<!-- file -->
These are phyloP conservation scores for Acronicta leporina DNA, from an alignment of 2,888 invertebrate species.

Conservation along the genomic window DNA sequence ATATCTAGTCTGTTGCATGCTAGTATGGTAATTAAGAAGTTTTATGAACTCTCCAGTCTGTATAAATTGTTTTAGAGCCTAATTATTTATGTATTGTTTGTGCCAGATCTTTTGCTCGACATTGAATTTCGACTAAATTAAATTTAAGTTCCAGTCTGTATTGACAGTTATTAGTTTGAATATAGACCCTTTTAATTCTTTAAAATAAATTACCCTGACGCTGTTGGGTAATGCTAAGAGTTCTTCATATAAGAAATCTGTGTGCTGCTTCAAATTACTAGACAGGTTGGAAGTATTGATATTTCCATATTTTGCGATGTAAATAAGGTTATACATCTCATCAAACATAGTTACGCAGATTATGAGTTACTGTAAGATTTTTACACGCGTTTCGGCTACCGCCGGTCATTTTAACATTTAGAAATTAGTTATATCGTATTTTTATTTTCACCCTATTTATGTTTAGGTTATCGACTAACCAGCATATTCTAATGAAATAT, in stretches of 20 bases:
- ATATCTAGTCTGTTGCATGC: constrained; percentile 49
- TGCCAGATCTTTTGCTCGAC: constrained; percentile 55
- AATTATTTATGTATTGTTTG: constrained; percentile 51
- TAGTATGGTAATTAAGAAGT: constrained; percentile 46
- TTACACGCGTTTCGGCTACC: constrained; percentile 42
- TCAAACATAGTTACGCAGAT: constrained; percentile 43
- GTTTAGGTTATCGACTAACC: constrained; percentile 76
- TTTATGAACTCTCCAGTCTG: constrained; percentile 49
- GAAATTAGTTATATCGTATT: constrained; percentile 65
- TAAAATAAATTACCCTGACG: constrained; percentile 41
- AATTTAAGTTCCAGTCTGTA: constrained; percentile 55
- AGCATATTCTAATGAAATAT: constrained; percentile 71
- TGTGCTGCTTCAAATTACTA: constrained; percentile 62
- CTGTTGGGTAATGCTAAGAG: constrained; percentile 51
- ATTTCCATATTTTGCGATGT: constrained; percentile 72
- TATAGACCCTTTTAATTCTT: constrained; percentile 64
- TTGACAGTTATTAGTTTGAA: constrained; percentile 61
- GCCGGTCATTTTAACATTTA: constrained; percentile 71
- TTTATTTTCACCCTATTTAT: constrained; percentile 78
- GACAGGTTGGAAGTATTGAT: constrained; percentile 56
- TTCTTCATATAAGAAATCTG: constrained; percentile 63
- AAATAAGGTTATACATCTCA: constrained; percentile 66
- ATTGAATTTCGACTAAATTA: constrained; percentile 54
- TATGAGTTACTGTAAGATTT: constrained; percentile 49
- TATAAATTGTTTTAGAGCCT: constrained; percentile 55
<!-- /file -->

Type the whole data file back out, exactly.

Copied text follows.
These are phyloP conservation scores for Acronicta leporina DNA, from an alignment of 2,888 invertebrate species.

Conservation along the genomic window DNA sequence ATATCTAGTCTGTTGCATGCTAGTATGGTAATTAAGAAGTTTTATGAACTCTCCAGTCTGTATAAATTGTTTTAGAGCCTAATTATTTATGTATTGTTTGTGCCAGATCTTTTGCTCGACATTGAATTTCGACTAAATTAAATTTAAGTTCCAGTCTGTATTGACAGTTATTAGTTTGAATATAGACCCTTTTAATTCTTTAAAATAAATTACCCTGACGCTGTTGGGTAATGCTAAGAGTTCTTCATATAAGAAATCTGTGTGCTGCTTCAAATTACTAGACAGGTTGGAAGTATTGATATTTCCATATTTTGCGATGTAAATAAGGTTATACATCTCATCAAACATAGTTACGCAGATTATGAGTTACTGTAAGATTTTTACACGCGTTTCGGCTACCGCCGGTCATTTTAACATTTAGAAATTAGTTATATCGTATTTTTATTTTCACCCTATTTATGTTTAGGTTATCGACTAACCAGCATATTCTAATGAAATAT, in stretches of 20 bases:
- ATATCTAGTCTGTTGCATGC: constrained; percentile 49
- TGCCAGATCTTTTGCTCGAC: constrained; percentile 55
- AATTATTTATGTATTGTTTG: constrained; percentile 51
- TAGTATGGTAATTAAGAAGT: constrained; percentile 46
- TTACACGCGTTTCGGCTACC: constrained; percentile 42
- TCAAACATAGTTACGCAGAT: constrained; percentile 43
- GTTTAGGTTATCGACTAACC: constrained; percentile 76
- TTTATGAACTCTCCAGTCTG: constrained; percentile 49
- GAAATTAGTTATATCGTATT: constrained; percentile 65
- TAAAATAAATTACCCTGACG: constrained; percentile 41
- AATTTAAGTTCCAGTCTGTA: constrained; percentile 55
- AGCATATTCTAATGAAATAT: constrained; percentile 71
- TGTGCTGCTTCAAATTACTA: constrained; percentile 62
- CTGTTGGGTAATGCTAAGAG: constrained; percentile 51
- ATTTCCATATTTTGCGATGT: constrained; percentile 72
- TATAGACCCTTTTAATTCTT: constrained; percentile 64
- TTGACAGTTATTAGTTTGAA: constrained; percentile 61
- GCCGGTCATTTTAACATTTA: constrained; percentile 71
- TTTATTTTCACCCTATTTAT: constrained; percentile 78
- GACAGGTTGGAAGTATTGAT: constrained; percentile 56
- TTCTTCATATAAGAAATCTG: constrained; percentile 63
- AAATAAGGTTATACATCTCA: constrained; percentile 66
- ATTGAATTTCGACTAAATTA: constrained; percentile 54
- TATGAGTTACTGTAAGATTT: constrained; percentile 49
- TATAAATTGTTTTAGAGCCT: constrained; percentile 55